How’s this for irony?
On the day Jaroslav Halak was traded for the third time this season, Carey Price made 48 saves to beat the Bruins.
Price turned in the best playoff performance by a Canadiens goaltender since Halak stoned Washington and Pittsburgh.
That was in 2010.
A lot has happened since.
Halak has bounced from St. Louis to Buffalo to Washington to the Islanders.
And Price has pushed his record, in the Olympic Games and the 2014 playoffs, to 10-0.
Getting number 11, on Saturday afternoon at the TD Garden, might be problematic if Price’s teammates don’t play better.
In his postgame press conference, Michel Therrien stressed what he saw as the Canadiens’ positives in their 4-3 overtime conquest of the Bruins:
• Price’s extraordinary performance
• a power-play that produced two goals
• the “very productive game” of P.K. Subban, who scored both PP goals, including the OT winner.
• Lars Eller and Rene Bourque, both of whom the coach praised for their forechecking tenacity and ability to protect the puck.
• a reconstituted fourth line of Brandon Prust, Dale Weise and Travis Moen drew the OT penalty on Matt Bartkowski that opened the way for P.K.’s winner.
It’s a short list. Therrien could have added the defensive pairing of Francis Bouillon and Mike Weaver, the game-saving defensive play of Brendan Gallagher and the courage of david Desharnais, who spent the game crashing into and bouncing off of Zdeno Chara.
The Eller-Bourque-Brian Gionta continued the fine play that began in the Tampa Bay series. They were the Canadiens’ best line – by a lot.
Another positive: The Canadiens played with discipline, taking just three minor penalties. And they killed off two shorthanded situations against a Boston power play that was deadly against Detroit.
Therrien acknowledged, however, that the Canadiens had played “like a team that hadn’t played in 10 days.”
Maybe it took 80 minutes to shake the rust off. After being dominated for long stretches of the game, the Canadiens outshot Boston 4-1 in the first four minutes of the second OT period, leading up to P.K.’s game-winner.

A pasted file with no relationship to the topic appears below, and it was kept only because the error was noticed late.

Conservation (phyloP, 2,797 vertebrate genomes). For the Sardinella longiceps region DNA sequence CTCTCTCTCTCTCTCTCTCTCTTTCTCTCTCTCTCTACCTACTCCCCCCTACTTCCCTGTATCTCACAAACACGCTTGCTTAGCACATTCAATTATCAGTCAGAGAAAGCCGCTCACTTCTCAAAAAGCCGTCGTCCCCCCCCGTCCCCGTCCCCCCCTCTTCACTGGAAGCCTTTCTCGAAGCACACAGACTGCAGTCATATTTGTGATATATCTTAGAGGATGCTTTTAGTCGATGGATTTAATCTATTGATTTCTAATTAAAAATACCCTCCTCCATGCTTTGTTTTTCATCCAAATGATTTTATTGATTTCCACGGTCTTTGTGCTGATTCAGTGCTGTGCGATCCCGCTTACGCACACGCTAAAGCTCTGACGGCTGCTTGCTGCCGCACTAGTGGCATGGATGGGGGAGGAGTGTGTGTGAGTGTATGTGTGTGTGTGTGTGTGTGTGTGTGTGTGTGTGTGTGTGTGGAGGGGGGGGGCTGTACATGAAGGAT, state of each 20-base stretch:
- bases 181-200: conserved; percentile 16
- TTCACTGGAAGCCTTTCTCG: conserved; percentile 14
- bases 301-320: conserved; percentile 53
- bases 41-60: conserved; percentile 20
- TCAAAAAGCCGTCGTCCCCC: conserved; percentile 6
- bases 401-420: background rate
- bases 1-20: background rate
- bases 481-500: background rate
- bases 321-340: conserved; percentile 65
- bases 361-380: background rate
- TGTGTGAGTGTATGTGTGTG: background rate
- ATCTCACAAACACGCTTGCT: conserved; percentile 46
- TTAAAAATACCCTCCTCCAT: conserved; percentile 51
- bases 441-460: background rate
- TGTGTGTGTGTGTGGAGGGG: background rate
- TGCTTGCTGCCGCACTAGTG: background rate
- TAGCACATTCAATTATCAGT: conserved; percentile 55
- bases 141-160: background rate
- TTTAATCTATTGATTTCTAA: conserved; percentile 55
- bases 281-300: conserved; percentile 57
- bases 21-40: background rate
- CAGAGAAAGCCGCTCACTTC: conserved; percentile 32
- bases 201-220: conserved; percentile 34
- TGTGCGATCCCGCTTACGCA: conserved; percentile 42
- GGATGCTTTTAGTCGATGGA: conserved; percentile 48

But the full-game possession stats told a grim story:
In addition to the 51 shots they had on Price, the Bruins missed the net 17 times. The Canadiens blocked 30 shots. That adds up to 98 shot attempts for the rampaging home team.
The Canadiens had 33 shots on Tuukka Rask, whose save percentage was .879, to Price’s .941. The Canadiens had 11 misses, and Boston blocked 14 shots. The total attempts: 58.
98-58? That’s the final score when the harlem Globetrotters play the Washington Generals.
The Bruins hit the goalpost twice. A puck behind Price miraculously glided along the line and stayed out.
The Bruins had innumerable excellent looks at goal from uncontested slot positions. They skated freely through the neutral zone and exerted long periods of pressure against feeble backchecking in the Canadiens’ zone.
Boston won 58 per cent of faceoffs (51-37) and outhit the Canadiens 56-45. They Bruins effectively bottled up the Canadiens’ (theoretically) top line to the extent that Thomas Vanek was bumped down to the fourth line – a demotion Therrien would not discuss during his postgame remarks. Max Pacioretty was also invisible for most of the game.
The Andrei Markov-Alexei Emelin pairing struggled against the Bruins aggressive forecheck. They were better, however, in OT.
The Canadiens, as a team, will have to better on Saturday.
But they’ve retaken home-ice advantage.
And Price is looking positively Halakian.
• Interesting stat from my man Mike Ziegler: Daniel Brière has assisted on both of the OT goals the Canadiens have scored in these playoffs.